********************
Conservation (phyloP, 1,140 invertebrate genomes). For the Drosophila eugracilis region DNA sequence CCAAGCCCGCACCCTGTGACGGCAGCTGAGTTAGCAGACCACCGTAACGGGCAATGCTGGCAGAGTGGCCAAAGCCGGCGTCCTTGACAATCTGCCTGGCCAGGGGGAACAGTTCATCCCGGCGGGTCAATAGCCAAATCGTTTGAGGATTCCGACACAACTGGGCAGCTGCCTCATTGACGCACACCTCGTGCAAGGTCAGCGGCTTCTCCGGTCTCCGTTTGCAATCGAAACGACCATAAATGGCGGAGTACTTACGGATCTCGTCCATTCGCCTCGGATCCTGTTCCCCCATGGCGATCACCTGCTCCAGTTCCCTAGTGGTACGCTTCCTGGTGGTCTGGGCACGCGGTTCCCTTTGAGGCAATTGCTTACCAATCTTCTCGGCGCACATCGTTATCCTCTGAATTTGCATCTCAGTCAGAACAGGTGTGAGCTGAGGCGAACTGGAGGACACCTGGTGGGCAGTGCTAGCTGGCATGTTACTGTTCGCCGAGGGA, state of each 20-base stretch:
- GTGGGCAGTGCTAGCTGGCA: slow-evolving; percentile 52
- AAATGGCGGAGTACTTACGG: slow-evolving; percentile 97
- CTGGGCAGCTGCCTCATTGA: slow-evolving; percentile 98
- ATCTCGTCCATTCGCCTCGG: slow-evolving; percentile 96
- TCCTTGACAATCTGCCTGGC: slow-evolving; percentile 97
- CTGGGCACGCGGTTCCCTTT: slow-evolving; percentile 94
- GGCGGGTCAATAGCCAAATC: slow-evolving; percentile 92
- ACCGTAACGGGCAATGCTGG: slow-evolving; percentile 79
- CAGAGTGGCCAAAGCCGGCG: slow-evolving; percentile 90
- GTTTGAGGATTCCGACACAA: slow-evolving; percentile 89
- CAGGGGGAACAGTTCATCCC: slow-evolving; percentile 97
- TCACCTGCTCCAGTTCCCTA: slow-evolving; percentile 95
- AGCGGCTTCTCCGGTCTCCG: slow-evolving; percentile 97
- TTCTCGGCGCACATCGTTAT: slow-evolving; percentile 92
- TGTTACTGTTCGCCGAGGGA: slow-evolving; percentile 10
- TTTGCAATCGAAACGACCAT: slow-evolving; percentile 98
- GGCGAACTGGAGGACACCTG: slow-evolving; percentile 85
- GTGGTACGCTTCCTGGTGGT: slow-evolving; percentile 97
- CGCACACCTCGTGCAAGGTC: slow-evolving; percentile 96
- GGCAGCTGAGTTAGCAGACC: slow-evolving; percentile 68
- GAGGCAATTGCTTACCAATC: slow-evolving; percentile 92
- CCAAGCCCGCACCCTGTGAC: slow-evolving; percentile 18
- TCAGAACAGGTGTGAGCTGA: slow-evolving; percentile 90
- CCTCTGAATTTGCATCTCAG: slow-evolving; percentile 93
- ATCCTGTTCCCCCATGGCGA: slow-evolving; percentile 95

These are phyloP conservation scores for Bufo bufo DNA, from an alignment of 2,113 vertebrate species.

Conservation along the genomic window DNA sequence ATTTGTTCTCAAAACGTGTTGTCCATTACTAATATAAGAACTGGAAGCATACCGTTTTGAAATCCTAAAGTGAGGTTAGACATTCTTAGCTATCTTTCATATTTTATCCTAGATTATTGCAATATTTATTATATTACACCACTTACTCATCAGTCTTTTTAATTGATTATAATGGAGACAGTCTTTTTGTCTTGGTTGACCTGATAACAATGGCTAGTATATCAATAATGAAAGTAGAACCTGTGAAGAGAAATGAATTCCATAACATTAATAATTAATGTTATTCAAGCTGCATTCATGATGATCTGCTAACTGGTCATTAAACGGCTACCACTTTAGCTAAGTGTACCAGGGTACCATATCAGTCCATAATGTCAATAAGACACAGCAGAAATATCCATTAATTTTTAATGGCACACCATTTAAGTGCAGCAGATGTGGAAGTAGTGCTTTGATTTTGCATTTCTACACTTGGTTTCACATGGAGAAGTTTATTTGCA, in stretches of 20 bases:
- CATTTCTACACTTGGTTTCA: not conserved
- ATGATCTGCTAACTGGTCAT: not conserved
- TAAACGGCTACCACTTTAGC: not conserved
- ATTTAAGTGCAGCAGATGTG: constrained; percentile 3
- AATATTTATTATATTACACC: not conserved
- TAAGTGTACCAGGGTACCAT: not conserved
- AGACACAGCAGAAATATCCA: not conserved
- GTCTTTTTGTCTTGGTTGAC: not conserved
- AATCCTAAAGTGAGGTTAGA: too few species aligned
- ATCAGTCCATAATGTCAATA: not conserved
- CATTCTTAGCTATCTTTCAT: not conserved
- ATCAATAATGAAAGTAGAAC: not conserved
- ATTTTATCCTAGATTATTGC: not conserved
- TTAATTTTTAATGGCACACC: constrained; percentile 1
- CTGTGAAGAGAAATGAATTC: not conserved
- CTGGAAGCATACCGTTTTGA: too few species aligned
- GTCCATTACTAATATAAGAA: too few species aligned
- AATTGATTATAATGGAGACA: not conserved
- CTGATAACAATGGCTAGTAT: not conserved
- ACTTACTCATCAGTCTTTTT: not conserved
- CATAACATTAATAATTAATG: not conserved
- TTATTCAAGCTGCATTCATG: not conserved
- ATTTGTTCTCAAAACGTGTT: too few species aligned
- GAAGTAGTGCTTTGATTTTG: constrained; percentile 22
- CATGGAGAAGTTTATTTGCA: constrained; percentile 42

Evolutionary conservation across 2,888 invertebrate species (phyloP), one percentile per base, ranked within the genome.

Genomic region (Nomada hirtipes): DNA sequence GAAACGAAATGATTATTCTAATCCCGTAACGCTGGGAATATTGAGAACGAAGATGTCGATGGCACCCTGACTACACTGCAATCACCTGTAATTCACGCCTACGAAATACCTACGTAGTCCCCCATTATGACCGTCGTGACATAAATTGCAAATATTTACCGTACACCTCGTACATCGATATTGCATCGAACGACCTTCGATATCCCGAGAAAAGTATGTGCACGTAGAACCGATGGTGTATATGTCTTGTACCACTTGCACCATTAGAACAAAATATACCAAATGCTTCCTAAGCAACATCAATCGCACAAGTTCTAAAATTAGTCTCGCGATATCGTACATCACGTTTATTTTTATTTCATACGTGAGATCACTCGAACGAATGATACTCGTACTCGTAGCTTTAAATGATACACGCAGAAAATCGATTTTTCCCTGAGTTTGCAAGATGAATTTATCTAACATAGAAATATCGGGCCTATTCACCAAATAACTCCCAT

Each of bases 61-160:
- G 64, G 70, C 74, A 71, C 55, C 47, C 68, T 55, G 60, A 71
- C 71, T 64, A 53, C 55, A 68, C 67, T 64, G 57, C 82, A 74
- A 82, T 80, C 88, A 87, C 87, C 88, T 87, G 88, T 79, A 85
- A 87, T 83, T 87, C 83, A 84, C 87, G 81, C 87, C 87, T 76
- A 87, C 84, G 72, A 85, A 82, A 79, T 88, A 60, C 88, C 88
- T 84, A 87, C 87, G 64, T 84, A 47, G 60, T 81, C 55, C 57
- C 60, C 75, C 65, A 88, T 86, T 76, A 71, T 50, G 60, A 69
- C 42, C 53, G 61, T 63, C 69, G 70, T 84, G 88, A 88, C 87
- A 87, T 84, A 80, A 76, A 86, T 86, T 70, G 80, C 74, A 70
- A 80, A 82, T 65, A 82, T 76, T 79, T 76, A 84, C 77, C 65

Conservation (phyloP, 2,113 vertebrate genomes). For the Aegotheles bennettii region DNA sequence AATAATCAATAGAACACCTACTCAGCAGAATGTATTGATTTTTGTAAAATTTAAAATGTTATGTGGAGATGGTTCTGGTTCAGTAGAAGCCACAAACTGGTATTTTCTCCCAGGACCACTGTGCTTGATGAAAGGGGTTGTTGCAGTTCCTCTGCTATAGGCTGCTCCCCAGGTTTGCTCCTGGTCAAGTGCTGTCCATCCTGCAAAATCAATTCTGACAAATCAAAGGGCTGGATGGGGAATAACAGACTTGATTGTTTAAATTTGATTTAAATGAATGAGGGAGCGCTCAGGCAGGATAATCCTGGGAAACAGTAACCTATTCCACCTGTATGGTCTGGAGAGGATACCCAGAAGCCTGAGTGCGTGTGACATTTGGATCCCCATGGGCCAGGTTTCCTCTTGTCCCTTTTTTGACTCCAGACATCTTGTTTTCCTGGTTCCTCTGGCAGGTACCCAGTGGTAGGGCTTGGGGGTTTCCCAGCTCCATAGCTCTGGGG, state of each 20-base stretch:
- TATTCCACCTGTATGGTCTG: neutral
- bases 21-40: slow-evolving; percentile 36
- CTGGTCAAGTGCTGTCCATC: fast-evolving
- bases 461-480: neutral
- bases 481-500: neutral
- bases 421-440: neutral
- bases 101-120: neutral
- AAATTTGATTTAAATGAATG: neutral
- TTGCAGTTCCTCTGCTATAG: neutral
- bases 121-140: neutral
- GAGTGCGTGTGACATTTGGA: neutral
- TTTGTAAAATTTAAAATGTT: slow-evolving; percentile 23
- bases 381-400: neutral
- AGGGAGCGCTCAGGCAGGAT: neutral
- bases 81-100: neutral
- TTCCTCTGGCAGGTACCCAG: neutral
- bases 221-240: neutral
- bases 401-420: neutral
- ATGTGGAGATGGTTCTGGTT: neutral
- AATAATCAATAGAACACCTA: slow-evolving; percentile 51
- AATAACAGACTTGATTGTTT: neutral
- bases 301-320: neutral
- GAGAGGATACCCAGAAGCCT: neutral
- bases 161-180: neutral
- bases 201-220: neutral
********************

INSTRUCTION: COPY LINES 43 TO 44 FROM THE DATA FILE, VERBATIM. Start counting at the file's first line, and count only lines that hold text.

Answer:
- CTGTGAAGAGAAATGAATTC: not conserved
- CTGGAAGCATACCGTTTTGA: too few species aligned